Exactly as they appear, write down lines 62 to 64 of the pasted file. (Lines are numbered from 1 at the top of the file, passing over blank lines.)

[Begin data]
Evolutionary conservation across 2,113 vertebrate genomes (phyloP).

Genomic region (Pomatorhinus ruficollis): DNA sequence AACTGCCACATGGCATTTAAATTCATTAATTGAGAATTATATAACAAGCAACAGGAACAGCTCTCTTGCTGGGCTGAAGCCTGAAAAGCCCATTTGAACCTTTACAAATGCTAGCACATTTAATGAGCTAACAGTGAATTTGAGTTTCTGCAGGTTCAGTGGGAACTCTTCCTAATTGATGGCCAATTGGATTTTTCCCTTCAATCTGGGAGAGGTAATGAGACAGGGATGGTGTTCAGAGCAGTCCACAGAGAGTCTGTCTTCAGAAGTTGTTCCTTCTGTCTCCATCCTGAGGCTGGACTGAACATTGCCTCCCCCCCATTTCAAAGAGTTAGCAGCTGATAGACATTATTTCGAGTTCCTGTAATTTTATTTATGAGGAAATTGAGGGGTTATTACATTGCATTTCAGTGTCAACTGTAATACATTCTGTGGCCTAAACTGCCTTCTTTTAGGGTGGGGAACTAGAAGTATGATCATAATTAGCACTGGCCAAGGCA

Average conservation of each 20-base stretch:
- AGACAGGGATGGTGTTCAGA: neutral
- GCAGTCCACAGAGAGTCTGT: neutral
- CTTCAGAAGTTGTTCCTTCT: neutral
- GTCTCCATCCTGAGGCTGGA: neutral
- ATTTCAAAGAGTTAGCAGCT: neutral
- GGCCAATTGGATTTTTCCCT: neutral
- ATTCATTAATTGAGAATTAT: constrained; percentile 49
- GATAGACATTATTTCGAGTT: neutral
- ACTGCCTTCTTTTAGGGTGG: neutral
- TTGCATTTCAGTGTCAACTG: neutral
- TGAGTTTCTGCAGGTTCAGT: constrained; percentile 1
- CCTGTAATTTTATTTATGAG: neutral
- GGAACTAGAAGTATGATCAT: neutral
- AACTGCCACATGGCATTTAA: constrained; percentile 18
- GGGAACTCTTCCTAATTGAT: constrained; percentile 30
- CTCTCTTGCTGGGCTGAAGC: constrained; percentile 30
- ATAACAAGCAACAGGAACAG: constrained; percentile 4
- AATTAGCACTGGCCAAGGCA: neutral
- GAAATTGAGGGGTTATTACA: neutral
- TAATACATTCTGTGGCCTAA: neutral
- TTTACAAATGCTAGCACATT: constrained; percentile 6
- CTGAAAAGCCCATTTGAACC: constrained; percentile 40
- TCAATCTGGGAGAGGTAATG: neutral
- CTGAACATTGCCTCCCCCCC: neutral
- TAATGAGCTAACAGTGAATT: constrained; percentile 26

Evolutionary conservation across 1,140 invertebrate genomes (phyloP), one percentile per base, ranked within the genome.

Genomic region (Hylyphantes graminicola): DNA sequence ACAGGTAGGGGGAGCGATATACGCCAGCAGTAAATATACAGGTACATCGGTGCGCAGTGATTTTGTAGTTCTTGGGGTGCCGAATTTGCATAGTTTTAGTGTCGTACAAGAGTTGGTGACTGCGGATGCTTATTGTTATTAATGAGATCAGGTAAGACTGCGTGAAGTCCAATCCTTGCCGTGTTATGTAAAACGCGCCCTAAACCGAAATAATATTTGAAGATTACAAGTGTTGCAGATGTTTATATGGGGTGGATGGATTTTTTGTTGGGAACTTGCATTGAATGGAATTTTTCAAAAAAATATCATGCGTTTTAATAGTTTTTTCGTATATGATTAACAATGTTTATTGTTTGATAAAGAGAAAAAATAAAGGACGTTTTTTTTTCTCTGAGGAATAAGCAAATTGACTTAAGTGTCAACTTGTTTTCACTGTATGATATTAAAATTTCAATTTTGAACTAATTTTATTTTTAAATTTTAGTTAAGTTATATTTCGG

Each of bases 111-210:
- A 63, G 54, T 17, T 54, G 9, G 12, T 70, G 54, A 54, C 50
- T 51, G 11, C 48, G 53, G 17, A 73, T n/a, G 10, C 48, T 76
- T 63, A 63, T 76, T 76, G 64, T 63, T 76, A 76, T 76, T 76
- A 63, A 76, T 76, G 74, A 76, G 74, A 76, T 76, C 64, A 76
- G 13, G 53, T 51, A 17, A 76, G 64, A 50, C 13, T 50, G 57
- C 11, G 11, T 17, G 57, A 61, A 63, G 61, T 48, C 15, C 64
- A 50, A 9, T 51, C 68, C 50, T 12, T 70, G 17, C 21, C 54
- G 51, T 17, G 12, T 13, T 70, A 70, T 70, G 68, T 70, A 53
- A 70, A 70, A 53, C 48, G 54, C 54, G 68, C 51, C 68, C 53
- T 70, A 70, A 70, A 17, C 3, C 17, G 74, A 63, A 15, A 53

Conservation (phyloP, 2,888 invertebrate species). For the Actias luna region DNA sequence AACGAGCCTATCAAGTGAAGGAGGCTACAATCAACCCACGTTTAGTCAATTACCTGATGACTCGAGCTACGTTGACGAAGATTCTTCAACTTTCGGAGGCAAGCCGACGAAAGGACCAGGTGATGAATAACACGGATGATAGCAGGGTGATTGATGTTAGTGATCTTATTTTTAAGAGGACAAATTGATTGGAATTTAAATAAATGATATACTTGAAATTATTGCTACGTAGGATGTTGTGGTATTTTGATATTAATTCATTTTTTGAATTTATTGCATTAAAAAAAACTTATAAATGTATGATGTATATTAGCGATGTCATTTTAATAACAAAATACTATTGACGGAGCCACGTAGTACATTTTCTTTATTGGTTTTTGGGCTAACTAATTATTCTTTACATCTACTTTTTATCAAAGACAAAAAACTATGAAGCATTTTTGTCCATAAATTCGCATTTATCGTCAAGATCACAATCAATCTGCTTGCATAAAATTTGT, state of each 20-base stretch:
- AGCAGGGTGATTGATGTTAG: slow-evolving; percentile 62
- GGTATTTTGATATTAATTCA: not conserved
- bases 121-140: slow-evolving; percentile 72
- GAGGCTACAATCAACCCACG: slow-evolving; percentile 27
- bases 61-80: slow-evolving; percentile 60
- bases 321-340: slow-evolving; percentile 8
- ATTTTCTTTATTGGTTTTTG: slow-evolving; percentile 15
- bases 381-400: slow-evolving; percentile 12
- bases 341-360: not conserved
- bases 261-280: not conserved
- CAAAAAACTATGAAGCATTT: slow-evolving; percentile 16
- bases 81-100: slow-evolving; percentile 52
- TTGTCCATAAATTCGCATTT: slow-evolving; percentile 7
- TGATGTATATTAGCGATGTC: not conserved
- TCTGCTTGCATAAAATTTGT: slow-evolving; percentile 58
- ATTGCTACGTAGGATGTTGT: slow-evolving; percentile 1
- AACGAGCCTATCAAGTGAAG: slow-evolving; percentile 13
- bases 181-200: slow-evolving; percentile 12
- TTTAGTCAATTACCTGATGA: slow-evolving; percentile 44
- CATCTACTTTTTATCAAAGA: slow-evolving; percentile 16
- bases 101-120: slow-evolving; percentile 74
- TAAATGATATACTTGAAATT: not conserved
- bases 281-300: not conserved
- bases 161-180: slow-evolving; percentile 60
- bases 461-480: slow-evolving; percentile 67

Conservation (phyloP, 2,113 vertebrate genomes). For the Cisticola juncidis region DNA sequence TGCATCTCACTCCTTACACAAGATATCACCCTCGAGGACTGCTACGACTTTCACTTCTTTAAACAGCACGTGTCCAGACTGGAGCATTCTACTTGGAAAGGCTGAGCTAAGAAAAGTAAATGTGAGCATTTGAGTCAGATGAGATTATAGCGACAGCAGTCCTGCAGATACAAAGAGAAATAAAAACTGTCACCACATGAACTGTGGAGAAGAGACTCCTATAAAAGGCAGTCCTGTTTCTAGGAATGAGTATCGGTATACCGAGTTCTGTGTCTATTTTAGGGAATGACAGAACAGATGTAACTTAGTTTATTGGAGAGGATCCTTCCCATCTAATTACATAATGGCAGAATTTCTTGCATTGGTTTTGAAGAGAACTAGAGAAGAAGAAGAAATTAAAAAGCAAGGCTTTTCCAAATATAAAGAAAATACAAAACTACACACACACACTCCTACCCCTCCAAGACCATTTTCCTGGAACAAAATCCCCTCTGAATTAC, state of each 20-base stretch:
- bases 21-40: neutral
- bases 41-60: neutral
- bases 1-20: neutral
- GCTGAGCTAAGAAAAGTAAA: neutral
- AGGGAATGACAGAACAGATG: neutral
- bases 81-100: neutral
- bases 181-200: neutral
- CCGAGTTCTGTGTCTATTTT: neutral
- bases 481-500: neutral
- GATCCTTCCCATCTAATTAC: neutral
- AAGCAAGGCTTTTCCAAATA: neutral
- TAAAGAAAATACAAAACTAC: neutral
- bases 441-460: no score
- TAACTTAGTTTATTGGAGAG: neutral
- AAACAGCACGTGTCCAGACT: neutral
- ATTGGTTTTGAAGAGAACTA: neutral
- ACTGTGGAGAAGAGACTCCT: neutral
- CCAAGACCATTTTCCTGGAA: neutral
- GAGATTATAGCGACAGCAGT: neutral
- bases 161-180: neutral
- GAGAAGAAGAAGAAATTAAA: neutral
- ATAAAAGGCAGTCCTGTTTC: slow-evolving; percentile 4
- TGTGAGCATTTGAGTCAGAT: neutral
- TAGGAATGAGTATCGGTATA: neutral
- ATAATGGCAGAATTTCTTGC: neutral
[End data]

- CATCTACTTTTTATCAAAGA: slow-evolving; percentile 16
- bases 101-120: slow-evolving; percentile 74
- TAAATGATATACTTGAAATT: not conserved